Supreme Court

March 11, 2014, 12pm PDT
The Supreme Court ruled in favor of a private land owner in Wyoming, who sued to reclaim land once granted to a railroad under an 1875 law. The ruling undermines the legality of the nation’s network of public trails built on former rail right-of-way.
June 26, 2013, 6am PDT
The Supreme Court's ruling Tuesday in the Koontz case could have a chilling effect on all negotiations between government agencies and developers, says Bill Fulton. Are Alito and Kagan on the same planet?
California Planning & Development Report
May 2, 2013, 5am PDT
The UK's supreme court ruled this week that the government has failed to live up to its legal obligation to curb air pollution, in breach of an EU air quality directive.
The Guardian
January 24, 2013, 2pm PST
William Fulton examines the likely outcome of a takings case that went before the U.S. Supreme Court last week. Oral arguments seemed to indicate the justices were leaning towards a surprising outcome.
California Planning & Development Report
September 21, 2010, 10am PDT
The tri-state fight over water in Alabama, Georgia and Florida is still raging, but some believe a negotiated settlement is not far off. However, there is potential for the fight to go all the way to the Supreme Court.
The Economist
May 11, 2010, 10am PDT
If Elena Kagan is confirmed, not only will the Supreme Court get its third sitting woman. It will also get its second woman New Yorker. Bill Fulton considers the importance of the urban experience in jurisprudence.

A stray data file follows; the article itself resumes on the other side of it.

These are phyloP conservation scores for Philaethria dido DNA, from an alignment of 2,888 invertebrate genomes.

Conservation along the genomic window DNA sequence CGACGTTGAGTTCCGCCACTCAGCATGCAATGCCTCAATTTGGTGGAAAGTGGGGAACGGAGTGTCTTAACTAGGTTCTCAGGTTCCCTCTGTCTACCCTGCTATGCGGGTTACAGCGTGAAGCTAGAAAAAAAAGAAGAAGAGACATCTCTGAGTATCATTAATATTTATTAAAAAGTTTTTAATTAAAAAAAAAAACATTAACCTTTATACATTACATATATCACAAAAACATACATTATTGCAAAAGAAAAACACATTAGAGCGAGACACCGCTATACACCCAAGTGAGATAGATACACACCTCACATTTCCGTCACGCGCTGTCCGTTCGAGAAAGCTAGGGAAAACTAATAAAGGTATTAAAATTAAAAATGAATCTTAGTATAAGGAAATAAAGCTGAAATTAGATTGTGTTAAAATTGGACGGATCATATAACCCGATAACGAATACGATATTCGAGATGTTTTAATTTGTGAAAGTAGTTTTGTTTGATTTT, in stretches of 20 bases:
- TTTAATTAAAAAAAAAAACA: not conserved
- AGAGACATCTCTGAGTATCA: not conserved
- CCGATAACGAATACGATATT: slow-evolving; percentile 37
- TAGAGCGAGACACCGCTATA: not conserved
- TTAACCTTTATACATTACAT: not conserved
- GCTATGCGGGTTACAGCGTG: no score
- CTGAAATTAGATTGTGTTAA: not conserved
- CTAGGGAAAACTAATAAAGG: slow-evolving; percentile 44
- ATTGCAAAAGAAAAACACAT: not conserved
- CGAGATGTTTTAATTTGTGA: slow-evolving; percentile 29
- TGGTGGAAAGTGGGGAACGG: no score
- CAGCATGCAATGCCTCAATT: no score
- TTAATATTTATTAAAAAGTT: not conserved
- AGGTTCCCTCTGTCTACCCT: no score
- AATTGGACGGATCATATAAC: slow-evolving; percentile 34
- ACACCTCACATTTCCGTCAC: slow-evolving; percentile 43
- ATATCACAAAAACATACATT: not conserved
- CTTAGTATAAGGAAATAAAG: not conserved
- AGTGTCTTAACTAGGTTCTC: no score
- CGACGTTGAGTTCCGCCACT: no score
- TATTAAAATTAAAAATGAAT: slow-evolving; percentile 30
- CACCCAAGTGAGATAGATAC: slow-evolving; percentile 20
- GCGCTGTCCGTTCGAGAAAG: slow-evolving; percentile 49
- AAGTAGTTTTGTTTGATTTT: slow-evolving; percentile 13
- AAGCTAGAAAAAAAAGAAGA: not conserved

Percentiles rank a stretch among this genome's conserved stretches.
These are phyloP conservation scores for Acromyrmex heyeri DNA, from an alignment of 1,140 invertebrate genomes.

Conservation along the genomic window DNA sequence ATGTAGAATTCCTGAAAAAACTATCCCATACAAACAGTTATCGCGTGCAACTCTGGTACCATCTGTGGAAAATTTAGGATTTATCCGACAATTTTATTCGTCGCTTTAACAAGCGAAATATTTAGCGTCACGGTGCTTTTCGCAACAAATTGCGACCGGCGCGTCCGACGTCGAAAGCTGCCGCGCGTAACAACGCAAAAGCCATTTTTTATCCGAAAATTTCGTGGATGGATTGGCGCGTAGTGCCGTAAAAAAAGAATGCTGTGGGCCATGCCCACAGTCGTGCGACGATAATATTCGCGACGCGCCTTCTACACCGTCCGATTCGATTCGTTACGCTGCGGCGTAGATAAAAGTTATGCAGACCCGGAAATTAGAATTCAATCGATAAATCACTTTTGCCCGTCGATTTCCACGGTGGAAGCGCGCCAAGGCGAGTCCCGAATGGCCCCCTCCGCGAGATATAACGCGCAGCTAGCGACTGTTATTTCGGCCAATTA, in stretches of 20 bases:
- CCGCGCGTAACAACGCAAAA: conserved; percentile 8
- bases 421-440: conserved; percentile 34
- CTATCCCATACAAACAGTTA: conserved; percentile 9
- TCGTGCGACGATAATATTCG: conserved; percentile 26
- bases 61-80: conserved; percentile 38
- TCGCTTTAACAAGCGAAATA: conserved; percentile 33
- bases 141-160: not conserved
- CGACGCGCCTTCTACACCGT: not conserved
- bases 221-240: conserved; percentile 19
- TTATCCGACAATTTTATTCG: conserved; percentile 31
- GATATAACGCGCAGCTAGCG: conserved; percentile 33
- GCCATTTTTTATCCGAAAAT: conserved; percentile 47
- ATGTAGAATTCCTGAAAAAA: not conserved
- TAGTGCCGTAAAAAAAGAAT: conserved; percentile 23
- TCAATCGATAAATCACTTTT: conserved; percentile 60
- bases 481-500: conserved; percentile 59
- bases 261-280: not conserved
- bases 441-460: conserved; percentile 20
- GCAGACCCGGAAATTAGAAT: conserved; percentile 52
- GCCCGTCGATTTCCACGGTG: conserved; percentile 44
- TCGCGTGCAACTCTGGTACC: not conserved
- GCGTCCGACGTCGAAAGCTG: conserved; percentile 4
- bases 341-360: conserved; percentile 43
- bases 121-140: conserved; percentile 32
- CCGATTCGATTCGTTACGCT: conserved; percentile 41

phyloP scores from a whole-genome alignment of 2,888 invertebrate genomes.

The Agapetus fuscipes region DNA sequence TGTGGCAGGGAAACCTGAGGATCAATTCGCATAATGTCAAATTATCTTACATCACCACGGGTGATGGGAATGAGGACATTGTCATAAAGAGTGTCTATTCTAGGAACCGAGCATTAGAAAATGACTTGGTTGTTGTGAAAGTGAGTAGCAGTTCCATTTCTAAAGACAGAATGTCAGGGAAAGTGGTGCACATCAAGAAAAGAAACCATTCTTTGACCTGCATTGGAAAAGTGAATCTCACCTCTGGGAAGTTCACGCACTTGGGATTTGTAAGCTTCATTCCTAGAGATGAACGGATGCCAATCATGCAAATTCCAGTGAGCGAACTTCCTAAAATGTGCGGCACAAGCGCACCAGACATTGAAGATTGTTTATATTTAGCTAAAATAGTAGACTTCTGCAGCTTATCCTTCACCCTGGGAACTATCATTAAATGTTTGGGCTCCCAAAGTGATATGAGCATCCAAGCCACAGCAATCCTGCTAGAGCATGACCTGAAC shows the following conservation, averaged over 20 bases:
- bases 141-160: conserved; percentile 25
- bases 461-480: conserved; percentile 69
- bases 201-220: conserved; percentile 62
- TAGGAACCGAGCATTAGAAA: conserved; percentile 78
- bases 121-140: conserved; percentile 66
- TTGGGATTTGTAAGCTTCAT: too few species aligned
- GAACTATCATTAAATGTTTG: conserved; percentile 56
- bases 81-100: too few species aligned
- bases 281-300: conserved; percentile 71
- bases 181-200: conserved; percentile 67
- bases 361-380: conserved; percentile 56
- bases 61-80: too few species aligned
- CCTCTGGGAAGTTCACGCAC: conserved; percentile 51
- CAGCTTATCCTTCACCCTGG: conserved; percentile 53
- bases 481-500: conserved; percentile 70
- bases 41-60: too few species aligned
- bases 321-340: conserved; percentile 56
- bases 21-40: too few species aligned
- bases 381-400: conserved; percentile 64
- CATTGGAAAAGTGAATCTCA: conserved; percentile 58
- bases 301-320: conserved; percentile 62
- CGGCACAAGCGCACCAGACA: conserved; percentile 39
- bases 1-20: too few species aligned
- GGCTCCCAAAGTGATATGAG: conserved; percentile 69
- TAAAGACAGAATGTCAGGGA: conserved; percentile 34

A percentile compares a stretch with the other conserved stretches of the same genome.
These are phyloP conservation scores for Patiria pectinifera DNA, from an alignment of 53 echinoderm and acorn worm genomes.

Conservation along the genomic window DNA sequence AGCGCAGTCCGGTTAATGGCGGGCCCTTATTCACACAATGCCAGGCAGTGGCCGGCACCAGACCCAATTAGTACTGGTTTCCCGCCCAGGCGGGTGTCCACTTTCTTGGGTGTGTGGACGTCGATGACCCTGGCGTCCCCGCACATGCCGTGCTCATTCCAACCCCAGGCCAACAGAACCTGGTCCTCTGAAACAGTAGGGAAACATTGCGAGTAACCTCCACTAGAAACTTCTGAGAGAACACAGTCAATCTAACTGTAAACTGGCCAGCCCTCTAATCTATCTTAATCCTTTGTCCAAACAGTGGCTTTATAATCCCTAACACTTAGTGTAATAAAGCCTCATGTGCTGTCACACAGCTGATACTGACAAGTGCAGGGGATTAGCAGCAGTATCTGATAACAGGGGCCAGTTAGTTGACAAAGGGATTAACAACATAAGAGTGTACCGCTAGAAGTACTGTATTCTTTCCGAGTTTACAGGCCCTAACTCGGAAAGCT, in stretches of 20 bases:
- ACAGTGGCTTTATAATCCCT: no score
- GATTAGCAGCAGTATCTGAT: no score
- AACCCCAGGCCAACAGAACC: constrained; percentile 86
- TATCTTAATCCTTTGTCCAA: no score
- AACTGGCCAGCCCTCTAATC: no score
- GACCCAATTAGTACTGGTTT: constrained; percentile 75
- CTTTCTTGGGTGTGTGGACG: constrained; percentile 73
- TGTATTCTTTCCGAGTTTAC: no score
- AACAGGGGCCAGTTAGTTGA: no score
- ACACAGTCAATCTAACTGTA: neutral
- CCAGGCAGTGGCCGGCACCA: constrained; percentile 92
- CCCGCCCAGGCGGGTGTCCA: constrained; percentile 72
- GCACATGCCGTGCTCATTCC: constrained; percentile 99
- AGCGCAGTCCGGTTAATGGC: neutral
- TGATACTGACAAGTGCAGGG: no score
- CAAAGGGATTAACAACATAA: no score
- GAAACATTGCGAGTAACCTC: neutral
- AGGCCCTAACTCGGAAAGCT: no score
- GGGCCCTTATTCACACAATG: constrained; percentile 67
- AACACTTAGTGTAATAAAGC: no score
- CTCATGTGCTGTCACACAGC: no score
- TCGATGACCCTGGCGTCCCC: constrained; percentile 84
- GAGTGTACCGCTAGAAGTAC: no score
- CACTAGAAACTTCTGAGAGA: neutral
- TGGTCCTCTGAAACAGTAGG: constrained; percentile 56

California Planning & Development Report
November 13, 2009, 2pm PST
The 2005 Supreme Court decision on Kelo v. New London was a landmark in eminent domain law, paving the way for Pfizer to develop there. Four years later, Pfizer is pulling up stakes.
The Hartford Courant
Blog post
July 17, 2009, 7am PDT

According to the Washington Post, 62% of Americans think Sonia Sotomayor should be confirmed for the U.S Supreme Court because she is “about right” ideologically. The question is, how good will she be for municipal attorneys?

Dwight Merriam
July 3, 2009, 5am PDT
Back in 2006, Supreme Court nominee Sonia Sotomayor had a role in a controversial eminent domain ruling. <em>Reason</em> magazine takes a look at the decision and what it might mean for property rights if she's confirmed to the Court.
Blog post
July 4, 2008, 12pm PDT
Last week marked the third anniversary of the Supreme Court’s ruling in Kelo v. New London. The first time I read Kelo, I thought what many Americans probably thought: that any government could seize property for any reason, so long as it compensated prior owners.

But after having taught Kelo to law students several times over the past few years, I now realize that Kelo is much more complex. Kelo was a 5-4 decision, and Justice Anthony Kennedy wrote a separate concurrence. Because Justice Kennedy was the “swing vote”, his decision predicts future Court decisionmaking more accurately than the Court’s primary opinion, because a taking which fails to satisfy Kennedy might not be able to get five votes in the Supreme Court.
Michael Lewyn